Dare to be boring (?)

My recent encounter with an article by two very good researchers in the word-of-mouth marketing arena unfortunately left me rather cold, at least at the end.  I’m referring to “Think Your Product Is Too Boring for Word of Mouth Marketing? Think Again” by Wharton marketing professors Jonah Berger and Raghuram Iyengar.  I appreciate the research these two have conducted, shedding light on the fact that verbal word-of-mouth exchanges (offline) more often tend to center on hot discussion topics – current consumer trends, avant garde news items and the like – more so than written online exchanges, which run a greater gamut of topics.  This is a fairly intuitive conclusion once you reach it – if your time is limited and the possibility for negative feedback on your opinions more immediate, you’re likely to self-censor in the moment and choose a topic with greater likelihood to be an engrossing one.  Conversely, sharing opinions in written format allows for greater depth and reflection, and hence implies to the reader that one’s opinions will be better thought-out and grounded in evidence.

(This is not actually the case when it comes to polemical topics – politics and religion being the standard no-nos.  I would assert that the comments section in most news articles is more akin to a verbal conversation than a written exchange, as evidenced by the rapid-fire, off-the-cuff and generally more flippant attitude expressed by most commenters.)

A conclusion of theirs is that “boring” discussions generally occur online instead of in person, for the reasons stated previously.  Nonetheless, what I find less useful in the article are its unrealistic recommendations at the end, where it’s suggested that merely because people talk about the weather and other mundane topics, they’re potentially prone to speak about your “boring” topic if you work on making it more visible.  I find this to be a simplistic and improbable conclusion for one main reason:  people simply don’t have enough time, energy or “headspace” to dedicate to a wide range of topics.  Instead, much of what we think about is situational – it’s driven by a current need or interest, while being intimately associated with them (see McKinsey).  We don’t research washing machines until we have need of one, and so we don’t spend time thinking about them, much less discussing them with others, until there’s a need to do so.  Let’s face it:  You’d find yourself lonely pretty fast if you didn’t.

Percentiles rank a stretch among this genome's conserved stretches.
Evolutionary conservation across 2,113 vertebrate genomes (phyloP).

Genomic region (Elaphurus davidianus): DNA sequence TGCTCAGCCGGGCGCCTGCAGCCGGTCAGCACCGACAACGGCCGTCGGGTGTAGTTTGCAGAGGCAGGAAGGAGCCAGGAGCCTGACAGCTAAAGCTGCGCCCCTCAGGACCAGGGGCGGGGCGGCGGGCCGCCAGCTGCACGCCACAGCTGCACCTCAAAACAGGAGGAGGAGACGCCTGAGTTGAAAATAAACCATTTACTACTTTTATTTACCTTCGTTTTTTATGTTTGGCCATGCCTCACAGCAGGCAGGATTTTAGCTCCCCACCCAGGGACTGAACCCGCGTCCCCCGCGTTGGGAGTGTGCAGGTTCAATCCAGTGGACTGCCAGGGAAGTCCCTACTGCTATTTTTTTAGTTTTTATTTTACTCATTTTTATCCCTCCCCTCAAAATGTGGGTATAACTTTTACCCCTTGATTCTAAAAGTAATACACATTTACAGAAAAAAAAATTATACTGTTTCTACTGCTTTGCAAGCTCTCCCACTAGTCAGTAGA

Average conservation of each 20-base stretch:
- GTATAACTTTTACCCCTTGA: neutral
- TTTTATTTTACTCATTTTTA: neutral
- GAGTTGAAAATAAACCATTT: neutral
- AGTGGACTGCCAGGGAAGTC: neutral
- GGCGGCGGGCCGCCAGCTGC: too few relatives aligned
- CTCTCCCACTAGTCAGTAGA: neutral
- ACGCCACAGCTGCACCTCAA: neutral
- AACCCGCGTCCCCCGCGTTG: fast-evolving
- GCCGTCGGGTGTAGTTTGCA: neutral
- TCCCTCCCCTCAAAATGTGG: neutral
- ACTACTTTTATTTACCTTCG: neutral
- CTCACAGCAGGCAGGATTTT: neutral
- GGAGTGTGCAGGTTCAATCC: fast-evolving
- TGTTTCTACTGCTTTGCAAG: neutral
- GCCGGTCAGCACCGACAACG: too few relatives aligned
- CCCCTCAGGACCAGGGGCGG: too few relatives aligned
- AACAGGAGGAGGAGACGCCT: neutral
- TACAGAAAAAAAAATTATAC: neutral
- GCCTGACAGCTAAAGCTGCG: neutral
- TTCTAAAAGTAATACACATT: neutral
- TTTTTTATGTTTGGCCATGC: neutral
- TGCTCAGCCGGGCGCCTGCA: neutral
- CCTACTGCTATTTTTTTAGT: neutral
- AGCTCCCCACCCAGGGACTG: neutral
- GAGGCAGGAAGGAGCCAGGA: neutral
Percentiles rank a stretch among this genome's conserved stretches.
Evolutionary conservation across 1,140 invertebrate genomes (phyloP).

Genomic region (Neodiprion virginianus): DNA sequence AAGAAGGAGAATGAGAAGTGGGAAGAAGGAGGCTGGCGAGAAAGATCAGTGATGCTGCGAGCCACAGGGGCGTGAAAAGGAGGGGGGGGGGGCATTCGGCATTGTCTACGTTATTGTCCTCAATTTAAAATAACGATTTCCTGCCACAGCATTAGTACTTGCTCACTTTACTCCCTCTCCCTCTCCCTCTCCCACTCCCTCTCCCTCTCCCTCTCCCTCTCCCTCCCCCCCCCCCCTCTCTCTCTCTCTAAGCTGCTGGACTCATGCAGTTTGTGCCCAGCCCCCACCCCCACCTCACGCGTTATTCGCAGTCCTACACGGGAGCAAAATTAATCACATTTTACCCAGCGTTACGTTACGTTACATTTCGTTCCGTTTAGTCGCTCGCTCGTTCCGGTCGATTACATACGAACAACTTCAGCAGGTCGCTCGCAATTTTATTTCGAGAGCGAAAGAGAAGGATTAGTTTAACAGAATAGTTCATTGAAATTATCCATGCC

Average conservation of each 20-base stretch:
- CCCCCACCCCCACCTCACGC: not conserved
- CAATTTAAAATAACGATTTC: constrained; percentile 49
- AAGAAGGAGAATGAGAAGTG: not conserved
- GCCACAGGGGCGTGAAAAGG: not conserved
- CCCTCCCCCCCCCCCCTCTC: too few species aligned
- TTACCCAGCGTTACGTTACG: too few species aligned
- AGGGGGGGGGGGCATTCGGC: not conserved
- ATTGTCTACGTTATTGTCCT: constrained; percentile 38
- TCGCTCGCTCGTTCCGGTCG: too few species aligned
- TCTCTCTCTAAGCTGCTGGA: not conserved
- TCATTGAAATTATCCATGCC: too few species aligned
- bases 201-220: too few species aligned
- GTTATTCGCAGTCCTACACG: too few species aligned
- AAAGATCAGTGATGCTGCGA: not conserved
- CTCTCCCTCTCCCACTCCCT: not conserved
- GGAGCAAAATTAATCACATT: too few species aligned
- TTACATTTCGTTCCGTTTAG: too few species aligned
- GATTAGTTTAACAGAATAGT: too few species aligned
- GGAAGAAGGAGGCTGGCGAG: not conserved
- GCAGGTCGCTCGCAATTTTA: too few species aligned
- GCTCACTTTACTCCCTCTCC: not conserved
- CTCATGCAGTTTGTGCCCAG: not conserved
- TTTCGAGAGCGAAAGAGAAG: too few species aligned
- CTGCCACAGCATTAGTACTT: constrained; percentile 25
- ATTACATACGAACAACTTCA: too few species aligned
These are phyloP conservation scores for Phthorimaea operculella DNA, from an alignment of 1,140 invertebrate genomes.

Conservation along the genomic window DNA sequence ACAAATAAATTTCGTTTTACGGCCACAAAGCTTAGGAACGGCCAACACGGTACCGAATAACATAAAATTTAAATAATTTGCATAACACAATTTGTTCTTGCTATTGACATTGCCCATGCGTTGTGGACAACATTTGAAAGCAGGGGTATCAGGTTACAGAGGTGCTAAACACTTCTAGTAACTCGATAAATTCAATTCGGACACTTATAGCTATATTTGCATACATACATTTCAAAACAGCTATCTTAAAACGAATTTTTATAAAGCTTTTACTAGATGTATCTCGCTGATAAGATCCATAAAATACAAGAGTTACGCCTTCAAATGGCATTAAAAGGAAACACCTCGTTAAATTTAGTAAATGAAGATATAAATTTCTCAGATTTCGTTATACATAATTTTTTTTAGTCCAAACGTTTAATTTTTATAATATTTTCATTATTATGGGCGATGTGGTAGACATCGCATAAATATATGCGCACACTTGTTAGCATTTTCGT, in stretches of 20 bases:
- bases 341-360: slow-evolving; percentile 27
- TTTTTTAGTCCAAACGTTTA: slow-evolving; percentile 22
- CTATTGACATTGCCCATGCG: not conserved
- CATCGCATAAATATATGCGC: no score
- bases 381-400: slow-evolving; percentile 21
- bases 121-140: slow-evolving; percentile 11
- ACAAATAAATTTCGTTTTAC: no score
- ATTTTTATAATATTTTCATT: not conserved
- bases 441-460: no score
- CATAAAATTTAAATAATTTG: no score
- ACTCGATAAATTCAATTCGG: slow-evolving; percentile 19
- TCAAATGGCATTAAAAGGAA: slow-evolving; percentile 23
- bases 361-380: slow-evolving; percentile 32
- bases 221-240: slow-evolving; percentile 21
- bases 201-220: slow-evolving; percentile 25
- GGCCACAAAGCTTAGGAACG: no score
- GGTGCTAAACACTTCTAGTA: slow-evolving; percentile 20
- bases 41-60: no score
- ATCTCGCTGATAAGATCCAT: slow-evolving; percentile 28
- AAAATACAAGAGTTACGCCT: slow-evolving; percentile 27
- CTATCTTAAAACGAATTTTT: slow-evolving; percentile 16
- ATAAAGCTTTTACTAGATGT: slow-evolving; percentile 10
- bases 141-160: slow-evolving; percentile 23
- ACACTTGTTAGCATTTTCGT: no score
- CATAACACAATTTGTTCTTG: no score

Instead, a magical shortcut has cropped up in the last 2 decades that allows us to seek these topics only when they’re needed, and not until then.  The long-tail internet combined with sophisticated search engines serves “boring” (or, perhaps, “not of immediate use”) content extremely well.  This powerful pairing allows you, the marketer, to focus on generating good, discoverable content that will be put to good use then the need arises.  And in the process, it saves the rest of us from marketers’ pathetically limp attempts at making content “go viral.”

Now, that doesn’t mean that your content is certain to be found when a potential buyer has a need, but that’s for another post …

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